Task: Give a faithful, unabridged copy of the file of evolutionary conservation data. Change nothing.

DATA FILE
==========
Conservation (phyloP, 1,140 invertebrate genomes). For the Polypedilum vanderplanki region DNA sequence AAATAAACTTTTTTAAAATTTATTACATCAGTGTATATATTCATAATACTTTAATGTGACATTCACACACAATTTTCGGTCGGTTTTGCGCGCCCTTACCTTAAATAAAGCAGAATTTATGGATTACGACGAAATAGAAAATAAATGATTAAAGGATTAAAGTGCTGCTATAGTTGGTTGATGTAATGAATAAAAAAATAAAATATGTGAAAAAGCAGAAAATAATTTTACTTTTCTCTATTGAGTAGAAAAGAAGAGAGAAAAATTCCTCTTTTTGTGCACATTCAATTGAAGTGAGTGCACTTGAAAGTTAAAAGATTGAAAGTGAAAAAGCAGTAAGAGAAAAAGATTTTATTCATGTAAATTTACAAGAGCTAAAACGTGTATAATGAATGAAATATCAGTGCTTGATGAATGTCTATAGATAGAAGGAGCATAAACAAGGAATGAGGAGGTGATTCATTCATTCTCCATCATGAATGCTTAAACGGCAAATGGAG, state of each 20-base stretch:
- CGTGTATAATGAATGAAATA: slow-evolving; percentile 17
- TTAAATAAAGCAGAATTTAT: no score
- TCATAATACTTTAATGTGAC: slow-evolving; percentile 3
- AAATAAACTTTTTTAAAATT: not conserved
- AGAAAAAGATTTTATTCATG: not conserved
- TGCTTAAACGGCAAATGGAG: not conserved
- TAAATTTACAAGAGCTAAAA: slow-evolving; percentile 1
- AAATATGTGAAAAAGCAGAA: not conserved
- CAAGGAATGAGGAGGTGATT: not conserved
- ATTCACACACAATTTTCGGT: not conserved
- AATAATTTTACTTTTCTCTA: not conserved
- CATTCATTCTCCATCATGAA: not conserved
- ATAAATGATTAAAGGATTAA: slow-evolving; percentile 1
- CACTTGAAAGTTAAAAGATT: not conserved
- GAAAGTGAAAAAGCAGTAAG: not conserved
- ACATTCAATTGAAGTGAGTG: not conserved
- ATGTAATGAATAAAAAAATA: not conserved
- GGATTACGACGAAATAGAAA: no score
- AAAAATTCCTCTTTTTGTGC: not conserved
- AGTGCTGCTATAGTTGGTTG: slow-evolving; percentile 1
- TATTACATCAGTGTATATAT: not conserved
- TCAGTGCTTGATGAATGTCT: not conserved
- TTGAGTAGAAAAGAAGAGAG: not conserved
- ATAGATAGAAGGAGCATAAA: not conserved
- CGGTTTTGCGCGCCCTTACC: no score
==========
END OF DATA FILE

Conservation (phyloP, 1,140 invertebrate genomes). For the Polypedilum vanderplanki region DNA sequence AAATAAACTTTTTTAAAATTTATTACATCAGTGTATATATTCATAATACTTTAATGTGACATTCACACACAATTTTCGGTCGGTTTTGCGCGCCCTTACCTTAAATAAAGCAGAATTTATGGATTACGACGAAATAGAAAATAAATGATTAAAGGATTAAAGTGCTGCTATAGTTGGTTGATGTAATGAATAAAAAAATAAAATATGTGAAAAAGCAGAAAATAATTTTACTTTTCTCTATTGAGTAGAAAAGAAGAGAGAAAAATTCCTCTTTTTGTGCACATTCAATTGAAGTGAGTGCACTTGAAAGTTAAAAGATTGAAAGTGAAAAAGCAGTAAGAGAAAAAGATTTTATTCATGTAAATTTACAAGAGCTAAAACGTGTATAATGAATGAAATATCAGTGCTTGATGAATGTCTATAGATAGAAGGAGCATAAACAAGGAATGAGGAGGTGATTCATTCATTCTCCATCATGAATGCTTAAACGGCAAATGGAG, state of each 20-base stretch:
- CGTGTATAATGAATGAAATA: slow-evolving; percentile 17
- TTAAATAAAGCAGAATTTAT: no score
- TCATAATACTTTAATGTGAC: slow-evolving; percentile 3
- AAATAAACTTTTTTAAAATT: not conserved
- AGAAAAAGATTTTATTCATG: not conserved
- TGCTTAAACGGCAAATGGAG: not conserved
- TAAATTTACAAGAGCTAAAA: slow-evolving; percentile 1
- AAATATGTGAAAAAGCAGAA: not conserved
- CAAGGAATGAGGAGGTGATT: not conserved
- ATTCACACACAATTTTCGGT: not conserved
- AATAATTTTACTTTTCTCTA: not conserved
- CATTCATTCTCCATCATGAA: not conserved
- ATAAATGATTAAAGGATTAA: slow-evolving; percentile 1
- CACTTGAAAGTTAAAAGATT: not conserved
- GAAAGTGAAAAAGCAGTAAG: not conserved
- ACATTCAATTGAAGTGAGTG: not conserved
- ATGTAATGAATAAAAAAATA: not conserved
- GGATTACGACGAAATAGAAA: no score
- AAAAATTCCTCTTTTTGTGC: not conserved
- AGTGCTGCTATAGTTGGTTG: slow-evolving; percentile 1
- TATTACATCAGTGTATATAT: not conserved
- TCAGTGCTTGATGAATGTCT: not conserved
- TTGAGTAGAAAAGAAGAGAG: not conserved
- ATAGATAGAAGGAGCATAAA: not conserved
- CGGTTTTGCGCGCCCTTACC: no score